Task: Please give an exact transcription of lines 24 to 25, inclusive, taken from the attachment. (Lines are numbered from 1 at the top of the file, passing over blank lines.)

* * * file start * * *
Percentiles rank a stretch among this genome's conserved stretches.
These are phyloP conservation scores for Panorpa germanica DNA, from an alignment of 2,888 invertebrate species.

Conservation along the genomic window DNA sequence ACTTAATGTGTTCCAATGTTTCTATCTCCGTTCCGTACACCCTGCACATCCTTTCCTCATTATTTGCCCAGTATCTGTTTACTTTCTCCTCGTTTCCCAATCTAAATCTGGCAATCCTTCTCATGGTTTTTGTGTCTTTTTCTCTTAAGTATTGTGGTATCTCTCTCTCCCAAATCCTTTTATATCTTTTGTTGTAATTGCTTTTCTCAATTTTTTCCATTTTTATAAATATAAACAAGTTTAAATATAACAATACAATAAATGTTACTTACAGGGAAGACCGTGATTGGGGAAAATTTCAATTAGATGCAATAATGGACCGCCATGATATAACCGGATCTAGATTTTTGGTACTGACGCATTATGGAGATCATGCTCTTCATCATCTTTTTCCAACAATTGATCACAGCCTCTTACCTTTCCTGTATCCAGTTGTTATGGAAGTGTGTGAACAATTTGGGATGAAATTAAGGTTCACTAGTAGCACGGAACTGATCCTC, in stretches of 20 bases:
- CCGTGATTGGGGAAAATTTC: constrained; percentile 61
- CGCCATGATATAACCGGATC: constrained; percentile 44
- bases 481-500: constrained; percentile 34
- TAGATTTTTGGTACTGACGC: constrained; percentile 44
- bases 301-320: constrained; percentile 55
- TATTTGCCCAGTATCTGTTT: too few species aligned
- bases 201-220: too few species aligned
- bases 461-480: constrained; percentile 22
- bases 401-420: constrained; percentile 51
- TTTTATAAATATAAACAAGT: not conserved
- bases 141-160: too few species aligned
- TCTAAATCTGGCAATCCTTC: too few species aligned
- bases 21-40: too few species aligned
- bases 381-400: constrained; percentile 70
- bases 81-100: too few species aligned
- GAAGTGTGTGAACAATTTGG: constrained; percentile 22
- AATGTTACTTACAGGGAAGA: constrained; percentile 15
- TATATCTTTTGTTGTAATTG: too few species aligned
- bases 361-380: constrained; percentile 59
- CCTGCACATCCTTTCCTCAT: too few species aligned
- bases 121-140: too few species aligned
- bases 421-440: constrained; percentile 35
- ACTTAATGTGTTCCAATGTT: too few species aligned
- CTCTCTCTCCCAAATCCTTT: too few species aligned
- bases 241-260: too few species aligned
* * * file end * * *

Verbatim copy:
- bases 121-140: too few species aligned
- bases 421-440: constrained; percentile 35